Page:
A 200-year-old nightly ritual nearly became history, but campaigners forced local government to drop plans to replace gas-powered lamps in London.
Intrigued tourists watch as Paul Doy climbs a ladder outside London's Westminster Abbey and lifts the globe of a gas street lamp.
Winding its timer, he then ignites a small cloth mesh, creating a distinctive soft warm light that illuminates the darkness.
"I like the historical aspect of it," says Doy, "even if it means getting up at 5am to tend to the lamps."
The 200-year-old nightly ritual nearly became history when the local government announced plans to replace 174 gas-powered lamps with eco-friendly LED bulbs.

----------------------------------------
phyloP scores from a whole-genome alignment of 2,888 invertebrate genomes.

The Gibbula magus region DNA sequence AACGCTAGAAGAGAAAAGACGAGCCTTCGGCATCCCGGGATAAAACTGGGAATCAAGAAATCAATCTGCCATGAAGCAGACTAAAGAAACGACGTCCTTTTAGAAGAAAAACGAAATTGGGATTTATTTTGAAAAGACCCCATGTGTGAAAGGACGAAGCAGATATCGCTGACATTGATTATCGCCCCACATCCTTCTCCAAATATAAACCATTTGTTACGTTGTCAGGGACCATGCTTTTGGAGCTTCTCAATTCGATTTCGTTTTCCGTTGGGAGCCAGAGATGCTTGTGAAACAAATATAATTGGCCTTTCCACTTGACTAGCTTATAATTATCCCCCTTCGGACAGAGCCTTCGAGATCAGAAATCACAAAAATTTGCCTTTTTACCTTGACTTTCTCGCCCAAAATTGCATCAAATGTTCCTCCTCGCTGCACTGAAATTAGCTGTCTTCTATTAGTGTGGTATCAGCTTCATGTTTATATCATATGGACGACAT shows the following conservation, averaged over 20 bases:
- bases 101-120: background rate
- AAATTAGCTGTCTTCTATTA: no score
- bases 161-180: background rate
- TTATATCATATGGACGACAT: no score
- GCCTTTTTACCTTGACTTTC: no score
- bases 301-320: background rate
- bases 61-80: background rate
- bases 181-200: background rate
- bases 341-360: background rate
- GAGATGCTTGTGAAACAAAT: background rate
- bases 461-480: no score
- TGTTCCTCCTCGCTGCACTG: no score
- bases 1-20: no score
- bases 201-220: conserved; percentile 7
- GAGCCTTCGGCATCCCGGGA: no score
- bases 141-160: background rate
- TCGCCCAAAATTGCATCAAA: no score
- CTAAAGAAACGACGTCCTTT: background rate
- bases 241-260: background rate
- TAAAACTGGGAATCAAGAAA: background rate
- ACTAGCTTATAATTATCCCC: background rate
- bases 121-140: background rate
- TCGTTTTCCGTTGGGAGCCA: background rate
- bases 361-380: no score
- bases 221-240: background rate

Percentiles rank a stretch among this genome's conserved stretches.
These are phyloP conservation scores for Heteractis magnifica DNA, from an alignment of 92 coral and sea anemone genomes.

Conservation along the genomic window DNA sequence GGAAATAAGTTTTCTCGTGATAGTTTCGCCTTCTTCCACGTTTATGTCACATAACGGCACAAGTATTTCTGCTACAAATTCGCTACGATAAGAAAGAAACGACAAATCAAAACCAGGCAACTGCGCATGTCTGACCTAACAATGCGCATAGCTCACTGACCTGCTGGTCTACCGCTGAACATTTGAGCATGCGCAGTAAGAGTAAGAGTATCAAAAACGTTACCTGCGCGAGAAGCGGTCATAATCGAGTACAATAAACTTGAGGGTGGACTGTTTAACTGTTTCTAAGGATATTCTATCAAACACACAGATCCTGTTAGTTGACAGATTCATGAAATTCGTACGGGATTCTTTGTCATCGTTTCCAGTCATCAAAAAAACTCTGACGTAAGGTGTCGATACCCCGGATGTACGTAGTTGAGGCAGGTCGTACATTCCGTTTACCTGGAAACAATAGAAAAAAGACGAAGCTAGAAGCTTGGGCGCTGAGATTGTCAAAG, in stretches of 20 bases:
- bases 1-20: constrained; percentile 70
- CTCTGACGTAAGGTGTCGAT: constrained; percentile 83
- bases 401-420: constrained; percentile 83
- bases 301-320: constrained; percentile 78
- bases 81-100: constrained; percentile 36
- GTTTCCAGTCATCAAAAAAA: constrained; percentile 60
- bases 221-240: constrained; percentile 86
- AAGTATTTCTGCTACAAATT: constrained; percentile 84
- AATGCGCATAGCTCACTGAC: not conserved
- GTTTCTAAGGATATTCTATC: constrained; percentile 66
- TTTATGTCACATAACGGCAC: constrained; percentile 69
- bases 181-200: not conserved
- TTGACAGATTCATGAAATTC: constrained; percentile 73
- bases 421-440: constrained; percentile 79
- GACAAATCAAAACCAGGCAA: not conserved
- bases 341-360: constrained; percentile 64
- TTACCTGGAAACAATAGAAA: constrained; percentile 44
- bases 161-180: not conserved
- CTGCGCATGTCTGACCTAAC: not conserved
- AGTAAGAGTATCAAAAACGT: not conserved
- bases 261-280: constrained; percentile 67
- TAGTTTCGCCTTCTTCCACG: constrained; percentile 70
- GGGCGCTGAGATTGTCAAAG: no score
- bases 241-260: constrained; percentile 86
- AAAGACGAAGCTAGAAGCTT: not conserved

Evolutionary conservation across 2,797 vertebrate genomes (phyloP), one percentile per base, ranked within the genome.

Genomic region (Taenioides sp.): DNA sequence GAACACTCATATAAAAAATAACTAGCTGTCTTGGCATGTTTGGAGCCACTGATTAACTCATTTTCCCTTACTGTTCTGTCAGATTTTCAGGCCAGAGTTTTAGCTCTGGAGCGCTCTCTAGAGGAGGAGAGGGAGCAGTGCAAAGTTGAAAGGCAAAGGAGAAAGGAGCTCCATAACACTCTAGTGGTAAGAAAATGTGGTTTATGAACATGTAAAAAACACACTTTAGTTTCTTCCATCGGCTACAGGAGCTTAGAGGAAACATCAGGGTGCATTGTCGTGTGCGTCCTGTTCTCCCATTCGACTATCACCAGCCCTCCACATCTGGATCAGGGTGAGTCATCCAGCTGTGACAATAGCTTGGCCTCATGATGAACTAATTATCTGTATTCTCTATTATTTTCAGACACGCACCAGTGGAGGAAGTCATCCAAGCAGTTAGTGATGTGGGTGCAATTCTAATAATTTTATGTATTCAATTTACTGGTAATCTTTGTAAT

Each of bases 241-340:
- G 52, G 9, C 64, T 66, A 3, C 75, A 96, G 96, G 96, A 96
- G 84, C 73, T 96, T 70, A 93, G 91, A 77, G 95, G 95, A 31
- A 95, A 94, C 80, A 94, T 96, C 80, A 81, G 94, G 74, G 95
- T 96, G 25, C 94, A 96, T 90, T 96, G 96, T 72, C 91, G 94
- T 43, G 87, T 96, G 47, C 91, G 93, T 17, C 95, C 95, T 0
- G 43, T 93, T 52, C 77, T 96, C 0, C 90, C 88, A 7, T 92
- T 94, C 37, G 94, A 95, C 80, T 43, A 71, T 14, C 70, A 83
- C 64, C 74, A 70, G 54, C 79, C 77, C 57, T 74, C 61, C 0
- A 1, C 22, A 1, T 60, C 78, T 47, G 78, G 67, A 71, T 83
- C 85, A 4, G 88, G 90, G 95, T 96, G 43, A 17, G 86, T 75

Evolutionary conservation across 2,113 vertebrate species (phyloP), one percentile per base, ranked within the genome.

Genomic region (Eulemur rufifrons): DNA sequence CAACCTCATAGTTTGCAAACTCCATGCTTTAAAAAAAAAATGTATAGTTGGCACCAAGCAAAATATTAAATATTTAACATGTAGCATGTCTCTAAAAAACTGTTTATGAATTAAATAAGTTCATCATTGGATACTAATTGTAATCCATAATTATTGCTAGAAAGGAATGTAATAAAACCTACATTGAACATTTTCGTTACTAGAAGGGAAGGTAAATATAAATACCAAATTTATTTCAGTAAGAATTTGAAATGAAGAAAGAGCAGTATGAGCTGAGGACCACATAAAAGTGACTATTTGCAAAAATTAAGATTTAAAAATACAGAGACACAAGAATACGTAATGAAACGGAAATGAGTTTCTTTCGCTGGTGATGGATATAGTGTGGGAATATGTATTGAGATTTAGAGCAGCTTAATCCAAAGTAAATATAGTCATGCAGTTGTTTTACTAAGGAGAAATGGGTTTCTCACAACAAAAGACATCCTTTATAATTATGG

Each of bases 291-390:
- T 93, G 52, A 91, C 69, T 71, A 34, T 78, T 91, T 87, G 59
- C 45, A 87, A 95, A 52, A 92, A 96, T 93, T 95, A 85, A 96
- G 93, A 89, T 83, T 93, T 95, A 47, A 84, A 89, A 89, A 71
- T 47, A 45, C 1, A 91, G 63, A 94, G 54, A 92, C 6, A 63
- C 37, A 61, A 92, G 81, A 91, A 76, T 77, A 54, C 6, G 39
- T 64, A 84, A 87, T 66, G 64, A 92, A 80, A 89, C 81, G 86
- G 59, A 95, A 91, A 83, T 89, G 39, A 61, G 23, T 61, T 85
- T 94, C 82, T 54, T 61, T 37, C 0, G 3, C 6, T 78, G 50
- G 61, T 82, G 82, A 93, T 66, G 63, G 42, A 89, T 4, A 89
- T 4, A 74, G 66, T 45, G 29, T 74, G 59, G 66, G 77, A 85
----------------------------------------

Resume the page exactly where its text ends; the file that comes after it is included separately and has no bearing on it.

The plan by the City of Westminster council caused uproar among some residents and heritage lovers, and even sparked a question in parliament. But the council decided to scrap the move. Instead, it will convert 94 other gas lamps which are not protected.
Part of London's DNA
London has more than 1,000 gas street lamps, which were installed at the beginning of the 19th century.
At the time, they were considered a major innovation in a city with dark, dirty and often dangerous streets.
In central London, they still light up parts of The Mall leading to Buckingham Palace, the back streets of Covent Garden, and around Westminster Abbey. The atmospheric light they give out is evocative of Charles Dickens novels, Mary Poppins and Sherlock Holmes.
"They are an incredibly important part of the fabric of London's history," says antiques writer Luke Honey.
"They are in London's DNA."
Watch the video above to find out more.